Impact on Media Outlets. A reduction in the amount of advertising could have a significant – even devastating – impact on media outlets. The newspaper industry has been undergoing a well-documented restructuring, with print editions becoming fewer in number, fewer in pages, and often being published fewer days per week. Newsroom staffs have been slashed and the amount of news published reduced accordingly. At the same time, newspaper companies have struggled in their attempts to make money from their digital news platforms.

Local television and radio stations have faced their own challenges to maintain their news operations in the face of rising costs and increasing competition from other sources, especially the digital tech giants. Broadcasters have struggled to turn a profit from their online platforms, which consumers generally can access for free. In all of these examples, the revenue stream from advertising remains the lifeblood of local media and of the vast majority of all digital news outlets as well.

Given the challenges of the current media environment where advertising is deductible, imagine a media world – and a news media world in particular – where there was less advertising because it was not deductible. In a world of reduced ad revenue, we would not be surprised to see the outright demise of a significant number of media outlets as well as a new wave of mergers and consolidations. Further reductions in news operations would yield a pronounced chilling effect on media speech with less news, investigative reporting, and political commentary reaching the public. The role of the press as a watchdog of government and pillar of our democracy could be significantly compromised. Preserving the revenue stream reaching news media outlets by preserving the deductibility of advertising thus is critical.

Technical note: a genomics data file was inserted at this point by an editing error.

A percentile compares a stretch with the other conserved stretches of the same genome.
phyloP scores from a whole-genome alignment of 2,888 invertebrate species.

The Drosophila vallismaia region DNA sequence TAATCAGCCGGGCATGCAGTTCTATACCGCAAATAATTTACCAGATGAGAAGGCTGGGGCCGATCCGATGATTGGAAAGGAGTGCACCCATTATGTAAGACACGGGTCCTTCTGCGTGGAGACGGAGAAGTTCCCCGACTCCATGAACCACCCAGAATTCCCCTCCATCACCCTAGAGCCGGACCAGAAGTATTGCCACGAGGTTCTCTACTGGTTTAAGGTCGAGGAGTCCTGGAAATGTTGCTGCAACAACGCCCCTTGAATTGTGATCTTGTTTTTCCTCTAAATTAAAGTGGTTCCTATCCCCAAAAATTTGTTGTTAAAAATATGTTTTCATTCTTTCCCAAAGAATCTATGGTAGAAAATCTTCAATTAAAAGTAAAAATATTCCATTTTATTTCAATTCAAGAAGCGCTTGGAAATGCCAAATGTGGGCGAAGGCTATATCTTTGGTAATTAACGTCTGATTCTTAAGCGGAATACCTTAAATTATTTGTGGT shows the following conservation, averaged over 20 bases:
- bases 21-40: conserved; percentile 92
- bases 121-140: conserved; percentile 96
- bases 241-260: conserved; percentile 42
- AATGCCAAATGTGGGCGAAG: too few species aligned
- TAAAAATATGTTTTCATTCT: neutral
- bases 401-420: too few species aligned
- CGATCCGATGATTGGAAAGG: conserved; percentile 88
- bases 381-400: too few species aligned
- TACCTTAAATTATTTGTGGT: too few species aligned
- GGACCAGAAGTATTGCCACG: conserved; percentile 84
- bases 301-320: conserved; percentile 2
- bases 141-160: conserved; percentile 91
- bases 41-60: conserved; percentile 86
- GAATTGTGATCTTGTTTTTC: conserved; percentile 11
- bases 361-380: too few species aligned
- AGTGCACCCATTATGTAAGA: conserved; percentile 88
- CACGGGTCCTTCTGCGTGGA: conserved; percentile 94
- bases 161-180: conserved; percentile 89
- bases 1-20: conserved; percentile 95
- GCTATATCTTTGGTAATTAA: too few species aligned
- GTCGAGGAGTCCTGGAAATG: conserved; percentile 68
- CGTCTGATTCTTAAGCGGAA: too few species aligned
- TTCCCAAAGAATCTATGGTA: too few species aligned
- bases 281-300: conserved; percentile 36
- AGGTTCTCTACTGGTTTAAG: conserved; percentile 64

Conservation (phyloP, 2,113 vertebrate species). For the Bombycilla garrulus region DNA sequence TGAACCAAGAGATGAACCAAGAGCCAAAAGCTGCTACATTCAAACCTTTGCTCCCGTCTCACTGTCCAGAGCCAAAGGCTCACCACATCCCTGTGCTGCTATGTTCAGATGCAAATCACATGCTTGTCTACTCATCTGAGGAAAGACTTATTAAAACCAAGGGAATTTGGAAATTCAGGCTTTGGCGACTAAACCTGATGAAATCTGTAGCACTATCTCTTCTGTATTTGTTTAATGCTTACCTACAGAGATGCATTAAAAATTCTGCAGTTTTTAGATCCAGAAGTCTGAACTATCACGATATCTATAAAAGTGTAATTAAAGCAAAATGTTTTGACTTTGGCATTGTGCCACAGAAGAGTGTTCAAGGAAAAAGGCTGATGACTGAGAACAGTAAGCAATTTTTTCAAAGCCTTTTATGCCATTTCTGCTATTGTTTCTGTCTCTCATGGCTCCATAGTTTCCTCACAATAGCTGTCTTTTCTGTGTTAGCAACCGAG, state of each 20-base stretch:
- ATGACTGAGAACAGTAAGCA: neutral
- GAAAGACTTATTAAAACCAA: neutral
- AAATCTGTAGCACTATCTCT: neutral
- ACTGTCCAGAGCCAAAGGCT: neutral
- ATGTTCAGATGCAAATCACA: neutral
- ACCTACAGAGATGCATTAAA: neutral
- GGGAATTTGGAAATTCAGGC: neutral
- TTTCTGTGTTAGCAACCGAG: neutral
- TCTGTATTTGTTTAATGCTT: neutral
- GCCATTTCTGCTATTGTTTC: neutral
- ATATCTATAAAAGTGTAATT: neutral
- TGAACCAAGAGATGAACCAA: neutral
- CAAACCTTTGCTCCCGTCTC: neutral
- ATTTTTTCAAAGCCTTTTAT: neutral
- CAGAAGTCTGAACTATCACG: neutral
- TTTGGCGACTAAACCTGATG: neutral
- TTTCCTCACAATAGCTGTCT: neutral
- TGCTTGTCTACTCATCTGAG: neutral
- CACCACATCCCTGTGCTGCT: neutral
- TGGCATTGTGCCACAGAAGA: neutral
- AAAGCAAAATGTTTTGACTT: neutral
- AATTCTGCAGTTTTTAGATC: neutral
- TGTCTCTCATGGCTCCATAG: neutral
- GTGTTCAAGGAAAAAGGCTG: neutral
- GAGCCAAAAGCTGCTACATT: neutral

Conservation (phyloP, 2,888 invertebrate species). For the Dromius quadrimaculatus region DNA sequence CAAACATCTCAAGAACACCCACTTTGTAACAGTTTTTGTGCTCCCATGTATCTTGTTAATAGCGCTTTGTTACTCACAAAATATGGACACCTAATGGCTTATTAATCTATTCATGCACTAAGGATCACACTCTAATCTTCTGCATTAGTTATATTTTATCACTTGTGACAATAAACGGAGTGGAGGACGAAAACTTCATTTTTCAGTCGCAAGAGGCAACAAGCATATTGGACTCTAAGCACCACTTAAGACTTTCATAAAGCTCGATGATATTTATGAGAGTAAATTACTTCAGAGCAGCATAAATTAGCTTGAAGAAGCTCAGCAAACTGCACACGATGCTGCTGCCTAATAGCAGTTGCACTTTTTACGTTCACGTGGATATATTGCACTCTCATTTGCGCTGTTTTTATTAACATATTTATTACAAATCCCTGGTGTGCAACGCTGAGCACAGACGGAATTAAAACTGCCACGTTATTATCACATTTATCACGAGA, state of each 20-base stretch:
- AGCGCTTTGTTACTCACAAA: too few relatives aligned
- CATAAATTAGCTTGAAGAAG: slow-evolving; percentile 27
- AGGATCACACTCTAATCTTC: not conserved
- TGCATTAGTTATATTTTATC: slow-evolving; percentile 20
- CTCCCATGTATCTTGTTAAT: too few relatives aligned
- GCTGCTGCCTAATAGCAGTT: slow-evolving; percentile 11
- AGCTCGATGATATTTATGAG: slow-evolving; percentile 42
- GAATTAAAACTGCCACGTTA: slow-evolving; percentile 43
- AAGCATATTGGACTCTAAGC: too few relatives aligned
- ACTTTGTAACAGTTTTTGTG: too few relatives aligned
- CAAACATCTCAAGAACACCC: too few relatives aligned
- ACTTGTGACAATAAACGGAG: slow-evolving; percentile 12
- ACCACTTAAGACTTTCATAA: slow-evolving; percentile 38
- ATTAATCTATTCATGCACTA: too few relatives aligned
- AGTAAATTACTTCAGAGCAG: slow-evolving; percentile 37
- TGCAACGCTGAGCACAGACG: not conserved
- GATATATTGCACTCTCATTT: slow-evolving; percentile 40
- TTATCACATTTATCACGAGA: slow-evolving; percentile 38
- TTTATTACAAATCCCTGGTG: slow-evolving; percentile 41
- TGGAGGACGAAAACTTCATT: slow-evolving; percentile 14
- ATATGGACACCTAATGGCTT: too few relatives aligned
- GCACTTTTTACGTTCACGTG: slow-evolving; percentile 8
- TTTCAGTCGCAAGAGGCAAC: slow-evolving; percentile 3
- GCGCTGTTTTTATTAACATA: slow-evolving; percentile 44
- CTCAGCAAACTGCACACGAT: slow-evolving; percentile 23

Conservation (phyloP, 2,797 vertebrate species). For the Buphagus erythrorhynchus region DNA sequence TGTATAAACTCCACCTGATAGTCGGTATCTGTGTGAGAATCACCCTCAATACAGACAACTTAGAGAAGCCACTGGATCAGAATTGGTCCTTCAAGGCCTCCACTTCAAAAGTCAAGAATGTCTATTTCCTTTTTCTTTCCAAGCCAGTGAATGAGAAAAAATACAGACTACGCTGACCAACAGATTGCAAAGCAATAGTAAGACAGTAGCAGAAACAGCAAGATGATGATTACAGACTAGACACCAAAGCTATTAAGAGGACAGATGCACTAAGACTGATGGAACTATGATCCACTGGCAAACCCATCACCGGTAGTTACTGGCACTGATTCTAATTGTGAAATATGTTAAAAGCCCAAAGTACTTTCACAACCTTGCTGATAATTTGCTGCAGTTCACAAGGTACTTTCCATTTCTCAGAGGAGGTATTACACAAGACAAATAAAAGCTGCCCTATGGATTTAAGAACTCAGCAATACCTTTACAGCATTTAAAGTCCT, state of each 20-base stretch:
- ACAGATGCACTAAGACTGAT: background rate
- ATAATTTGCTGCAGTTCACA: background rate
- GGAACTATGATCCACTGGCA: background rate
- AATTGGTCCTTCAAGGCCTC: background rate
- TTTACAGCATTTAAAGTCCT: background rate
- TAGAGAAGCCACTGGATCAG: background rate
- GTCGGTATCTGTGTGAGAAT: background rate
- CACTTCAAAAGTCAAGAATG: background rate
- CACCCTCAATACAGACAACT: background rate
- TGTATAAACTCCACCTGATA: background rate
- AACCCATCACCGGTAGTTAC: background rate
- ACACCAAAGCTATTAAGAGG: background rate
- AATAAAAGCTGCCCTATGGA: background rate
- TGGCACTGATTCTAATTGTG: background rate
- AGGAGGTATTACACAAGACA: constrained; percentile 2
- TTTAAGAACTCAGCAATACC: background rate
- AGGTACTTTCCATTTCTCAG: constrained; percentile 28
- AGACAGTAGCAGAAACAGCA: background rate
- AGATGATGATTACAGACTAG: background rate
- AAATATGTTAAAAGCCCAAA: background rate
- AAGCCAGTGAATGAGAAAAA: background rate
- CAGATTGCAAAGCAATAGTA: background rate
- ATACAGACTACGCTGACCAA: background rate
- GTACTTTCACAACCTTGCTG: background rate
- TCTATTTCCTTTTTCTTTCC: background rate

Impact on Consumers. Given the potential chilling effect a reduction in advertising would likely have on the speech of advertisers and media outlets, the impact on consumers could be profound. In 1976, the Supreme Court recognized in Virginia State Board of Pharmacy that the consumer has an interest in receiving price information: “If there is a right to advertise, there is a reciprocal right to receive the advertising, and it may be asserted by these appellees.” In fact, the Court spoke clearly of the importance of the economic information conveyed by advertising: